Tuesday, March 23, 2010

Battle lines start to form in MCA fight

Politics is the art of the possible, and that certainly seems to be so as far as the MCA election campaign goes.

Although on the surface some contestants for Sunday’s polls claim there is no pact, on the ground the situation is very much different as most of them are believed to have secretly formed alliances among themselves.

“The only thing is that they have not announced this openly, for obvious reasons, as they want to garner as many of the delegates’ votes as possible without being seen openly backing anybody,” said a party insider.

The insider said that from the list of the contestants for the fresh polls, it is obvious that there are three main blocks or political forces vying to helm the 61-year-old party — aligned to incumbent president Datuk Seri Ong Tee Keat, former president Tan Sri Ong Ka Ting or former deputy president Datuk Seri Dr Chua Soi Lek.

Tee Keat’s camp has only put up two candidates for the four posts of vice-president and about 15 candidates for the central committee (CC) without anybody being nominated for the deputy president’s position.

The two candidates for vice-president believed to be aligned to Tee Keat are CC member Gan Peng Shieu and former vice-president Datuk Yap Pian Hon, who sent in his nomination papers at the last moment.

Sources said another CC member, Datuk Lee Chee Leong, had been designated for a veep post by Tee Keat’s camp but Lee decided only to defend his CC post, and this has prompted Yap to be nominated at the last moment, just before nomination closed at 5pm yesterday.

As for Ka Ting’s side, it is an open secret that the group is backing former veep, Datuk Seri Liow Tiong Lai, as the candidate for deputy president, and former CC members Datuk Chor Chee Heung, Datuk Yeow Chai Tiam, Datuk Yew Teong Lock and Datuk Wong Siong Hwee.

They also put in about 25 candidates for the CC, headed by Ka Ting’s elder brother and former party secretary-general Datuk Seri Ong Ka Chuan and Ka Ting’s former political secretary, Datuk Wee Jeck Seng, who is also deputy youth and sports minister.

In Dr Chua’s bloc, they are supporting former vice-president Datuk Seri Kong Cho Ha as candidate for deputy president and two former vice-presidents Datuk Seri Dr Ng Yen Yen and Datuk Donald Lim Siang Chai for vice-president.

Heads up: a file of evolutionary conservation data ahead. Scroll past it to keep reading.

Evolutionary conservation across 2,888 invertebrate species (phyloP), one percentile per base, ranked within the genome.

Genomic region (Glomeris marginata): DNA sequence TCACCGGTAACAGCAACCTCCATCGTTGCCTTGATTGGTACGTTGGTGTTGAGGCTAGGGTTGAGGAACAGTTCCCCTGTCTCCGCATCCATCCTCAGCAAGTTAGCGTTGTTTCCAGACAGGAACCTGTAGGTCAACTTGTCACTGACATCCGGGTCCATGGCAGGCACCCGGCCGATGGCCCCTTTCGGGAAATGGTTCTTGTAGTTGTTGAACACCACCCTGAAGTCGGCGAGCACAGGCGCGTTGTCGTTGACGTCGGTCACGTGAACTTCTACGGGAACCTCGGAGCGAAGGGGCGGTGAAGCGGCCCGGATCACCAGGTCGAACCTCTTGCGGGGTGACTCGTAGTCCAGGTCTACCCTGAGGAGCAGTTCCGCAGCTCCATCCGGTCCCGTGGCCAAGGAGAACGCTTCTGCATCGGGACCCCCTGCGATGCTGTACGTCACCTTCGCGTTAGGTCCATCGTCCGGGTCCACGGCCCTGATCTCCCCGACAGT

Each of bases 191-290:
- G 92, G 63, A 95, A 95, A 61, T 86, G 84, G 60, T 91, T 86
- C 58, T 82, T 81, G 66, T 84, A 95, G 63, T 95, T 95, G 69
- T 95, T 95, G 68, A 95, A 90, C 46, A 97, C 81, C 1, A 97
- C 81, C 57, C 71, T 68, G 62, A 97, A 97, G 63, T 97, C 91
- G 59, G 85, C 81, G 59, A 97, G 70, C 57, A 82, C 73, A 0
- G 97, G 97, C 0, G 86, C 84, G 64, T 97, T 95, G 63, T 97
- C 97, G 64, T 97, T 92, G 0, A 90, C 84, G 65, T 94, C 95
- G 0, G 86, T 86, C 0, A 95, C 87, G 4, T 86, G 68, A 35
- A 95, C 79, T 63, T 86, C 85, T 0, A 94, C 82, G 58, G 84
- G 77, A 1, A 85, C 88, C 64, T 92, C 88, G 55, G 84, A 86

The other candidate they are backing for vice president is former Sabah MCA chairman Datuk Edward Khoo.

As for the CC membership, Dr Chua’s camp has put up about 20 candidates, including former CC members Datuk Seri Tan Chai Ho, Datuk Chong Itt Chew and Loh Seng Kok.

“That explains why you have 86 people contesting for CC (membership) as each side has put up at least 15 to 25 candidates. Very few are on their own, without any alignment,” said a party source.

“The only candidate for VP whose stand is not so clear is Datuk Loke Yuen Yow although some say that he is in Tee Keat’s camp,” the source said.

While 10 VP candidates are considered too big a number for four elected positions, it is still not the highest number because in the 1990 party elections, 12 candidates went for the positions.

“Normally, regardless of any number of candidates, it is always those with government positions who stand to have the advantage, such as those holding a minister’s or deputy minister’s post,” said party veteran Yap Pian Hon.

Yap explained that in the October 2008 party elections, all the four vice- presidents voted in were those with high government positions — Datuk Seri Kong Cho Ha, Datuk Seri Dr Ng Yen Yen, Datuk Seri Liow Tiong Lai and Johor executive councillor Tan Kok Hon.

Kong, who received the highest number of votes, was deputy finance minister at that time, Dr Ng was women, family and community development minister, Liow was health minister and Tan was Johor state executive councillor.

“This time around it is different, as among the 10 contestants, only three are holding government positions — Dr Ng (tourism minister), Datuk Chor Chee Heung (deputy finance minister) and Edward Khoo (Sabah assistant minister).

“However, chances are high that at least one of the four vice-presidents will be without a government position,” he said.

But for the CC, the situation is much more complicated. Even if the candidates hold government positions, the delegates can easily be confused with the long list of candidates unless they are given a specific list as reference.

“In this case, I won’t rule out there being a Cai Tan (list) of who should be picked for the CC,” added Yap. — Bernama

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